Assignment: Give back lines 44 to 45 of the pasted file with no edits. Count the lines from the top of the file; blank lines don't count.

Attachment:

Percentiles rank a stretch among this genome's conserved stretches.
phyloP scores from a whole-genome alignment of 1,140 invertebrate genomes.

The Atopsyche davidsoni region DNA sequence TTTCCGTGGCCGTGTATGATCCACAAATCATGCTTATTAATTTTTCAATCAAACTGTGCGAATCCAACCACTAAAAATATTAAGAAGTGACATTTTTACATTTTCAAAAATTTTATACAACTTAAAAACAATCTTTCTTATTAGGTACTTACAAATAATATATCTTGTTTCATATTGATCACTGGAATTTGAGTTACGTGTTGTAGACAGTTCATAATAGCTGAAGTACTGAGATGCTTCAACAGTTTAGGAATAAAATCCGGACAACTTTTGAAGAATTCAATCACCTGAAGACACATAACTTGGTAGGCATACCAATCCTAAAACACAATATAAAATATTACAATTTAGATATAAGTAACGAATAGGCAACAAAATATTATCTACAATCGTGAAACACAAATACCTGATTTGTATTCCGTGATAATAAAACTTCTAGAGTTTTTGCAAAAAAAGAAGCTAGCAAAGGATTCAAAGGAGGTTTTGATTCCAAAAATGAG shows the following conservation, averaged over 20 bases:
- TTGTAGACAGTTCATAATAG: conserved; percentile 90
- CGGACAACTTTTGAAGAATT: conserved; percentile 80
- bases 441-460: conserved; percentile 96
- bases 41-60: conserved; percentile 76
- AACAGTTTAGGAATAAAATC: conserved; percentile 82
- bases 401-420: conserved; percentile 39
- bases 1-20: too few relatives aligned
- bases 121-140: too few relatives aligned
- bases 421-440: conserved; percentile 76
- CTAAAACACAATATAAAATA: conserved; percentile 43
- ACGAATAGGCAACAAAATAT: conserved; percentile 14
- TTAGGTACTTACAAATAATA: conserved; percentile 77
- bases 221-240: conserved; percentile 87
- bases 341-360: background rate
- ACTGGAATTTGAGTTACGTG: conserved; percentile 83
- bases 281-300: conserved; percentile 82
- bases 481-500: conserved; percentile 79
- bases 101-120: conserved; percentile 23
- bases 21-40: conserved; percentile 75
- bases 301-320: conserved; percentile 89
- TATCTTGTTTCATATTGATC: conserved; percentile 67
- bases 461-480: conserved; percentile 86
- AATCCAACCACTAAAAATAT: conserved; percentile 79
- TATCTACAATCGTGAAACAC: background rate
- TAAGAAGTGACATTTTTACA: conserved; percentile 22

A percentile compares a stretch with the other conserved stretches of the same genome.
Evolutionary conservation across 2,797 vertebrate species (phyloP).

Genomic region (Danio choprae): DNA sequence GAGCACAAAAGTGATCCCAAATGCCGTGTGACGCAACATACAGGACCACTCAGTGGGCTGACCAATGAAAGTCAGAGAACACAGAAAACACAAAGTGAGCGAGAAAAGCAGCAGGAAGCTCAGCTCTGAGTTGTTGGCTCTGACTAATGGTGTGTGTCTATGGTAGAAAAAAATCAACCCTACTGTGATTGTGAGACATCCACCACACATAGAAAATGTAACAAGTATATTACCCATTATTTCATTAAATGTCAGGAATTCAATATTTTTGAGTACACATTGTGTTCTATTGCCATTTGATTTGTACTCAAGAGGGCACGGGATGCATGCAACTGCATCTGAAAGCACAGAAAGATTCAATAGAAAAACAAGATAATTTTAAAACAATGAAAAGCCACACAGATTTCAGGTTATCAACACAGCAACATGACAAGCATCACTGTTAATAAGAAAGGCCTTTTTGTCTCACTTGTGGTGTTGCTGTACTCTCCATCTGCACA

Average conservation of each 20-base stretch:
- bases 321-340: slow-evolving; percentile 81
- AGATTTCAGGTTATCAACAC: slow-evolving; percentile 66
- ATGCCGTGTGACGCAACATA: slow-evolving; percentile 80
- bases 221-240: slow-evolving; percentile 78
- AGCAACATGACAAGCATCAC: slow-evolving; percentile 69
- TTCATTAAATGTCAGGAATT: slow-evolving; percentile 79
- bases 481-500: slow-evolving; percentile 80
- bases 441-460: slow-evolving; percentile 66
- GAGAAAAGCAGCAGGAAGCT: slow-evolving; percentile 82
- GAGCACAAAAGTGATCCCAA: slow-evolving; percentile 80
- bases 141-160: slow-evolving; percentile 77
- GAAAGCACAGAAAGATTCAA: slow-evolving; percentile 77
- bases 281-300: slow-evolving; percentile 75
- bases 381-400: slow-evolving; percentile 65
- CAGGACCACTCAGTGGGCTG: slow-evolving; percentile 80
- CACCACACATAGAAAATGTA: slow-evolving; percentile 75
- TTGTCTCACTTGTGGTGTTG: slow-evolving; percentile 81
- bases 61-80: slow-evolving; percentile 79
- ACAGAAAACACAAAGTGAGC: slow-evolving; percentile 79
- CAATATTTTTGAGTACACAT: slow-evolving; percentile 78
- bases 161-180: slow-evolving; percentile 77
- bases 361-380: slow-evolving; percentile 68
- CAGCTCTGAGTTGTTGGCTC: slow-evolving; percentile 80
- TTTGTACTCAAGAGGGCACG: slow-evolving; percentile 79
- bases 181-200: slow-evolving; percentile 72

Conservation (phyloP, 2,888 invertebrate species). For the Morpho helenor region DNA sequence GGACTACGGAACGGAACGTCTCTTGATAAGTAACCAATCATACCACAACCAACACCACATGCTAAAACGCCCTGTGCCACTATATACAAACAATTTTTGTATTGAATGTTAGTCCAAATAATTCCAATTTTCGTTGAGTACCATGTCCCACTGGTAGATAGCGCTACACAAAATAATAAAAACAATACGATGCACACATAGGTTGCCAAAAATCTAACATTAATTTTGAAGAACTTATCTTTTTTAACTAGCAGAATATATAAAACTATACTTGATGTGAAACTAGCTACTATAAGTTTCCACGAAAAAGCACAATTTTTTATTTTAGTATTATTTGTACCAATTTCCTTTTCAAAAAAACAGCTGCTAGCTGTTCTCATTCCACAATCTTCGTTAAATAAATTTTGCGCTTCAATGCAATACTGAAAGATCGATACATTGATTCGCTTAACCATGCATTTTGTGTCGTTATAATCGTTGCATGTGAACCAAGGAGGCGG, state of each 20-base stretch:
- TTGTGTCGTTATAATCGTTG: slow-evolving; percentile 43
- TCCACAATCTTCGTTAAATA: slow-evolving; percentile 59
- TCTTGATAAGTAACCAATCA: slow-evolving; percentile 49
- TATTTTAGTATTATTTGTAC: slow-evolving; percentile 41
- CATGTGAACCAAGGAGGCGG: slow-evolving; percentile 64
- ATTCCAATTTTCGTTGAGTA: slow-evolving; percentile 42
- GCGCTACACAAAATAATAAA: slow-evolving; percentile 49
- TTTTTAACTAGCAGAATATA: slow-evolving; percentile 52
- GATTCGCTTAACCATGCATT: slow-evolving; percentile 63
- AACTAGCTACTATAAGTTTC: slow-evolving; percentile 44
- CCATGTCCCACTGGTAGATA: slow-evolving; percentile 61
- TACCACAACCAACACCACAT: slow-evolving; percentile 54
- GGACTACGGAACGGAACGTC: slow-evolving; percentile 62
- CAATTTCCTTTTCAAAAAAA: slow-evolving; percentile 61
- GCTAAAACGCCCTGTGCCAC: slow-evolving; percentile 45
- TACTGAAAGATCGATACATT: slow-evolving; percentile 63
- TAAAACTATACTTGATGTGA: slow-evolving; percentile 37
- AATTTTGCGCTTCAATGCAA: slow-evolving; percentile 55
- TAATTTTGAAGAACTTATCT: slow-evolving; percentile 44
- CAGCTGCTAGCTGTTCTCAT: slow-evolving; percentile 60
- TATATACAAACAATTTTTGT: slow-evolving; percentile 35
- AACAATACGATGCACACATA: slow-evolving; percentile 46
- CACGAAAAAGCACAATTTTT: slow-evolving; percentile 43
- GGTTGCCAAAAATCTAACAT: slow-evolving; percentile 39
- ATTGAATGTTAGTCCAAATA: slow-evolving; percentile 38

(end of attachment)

- GAAAGCACAGAAAGATTCAA: slow-evolving; percentile 77
- bases 281-300: slow-evolving; percentile 75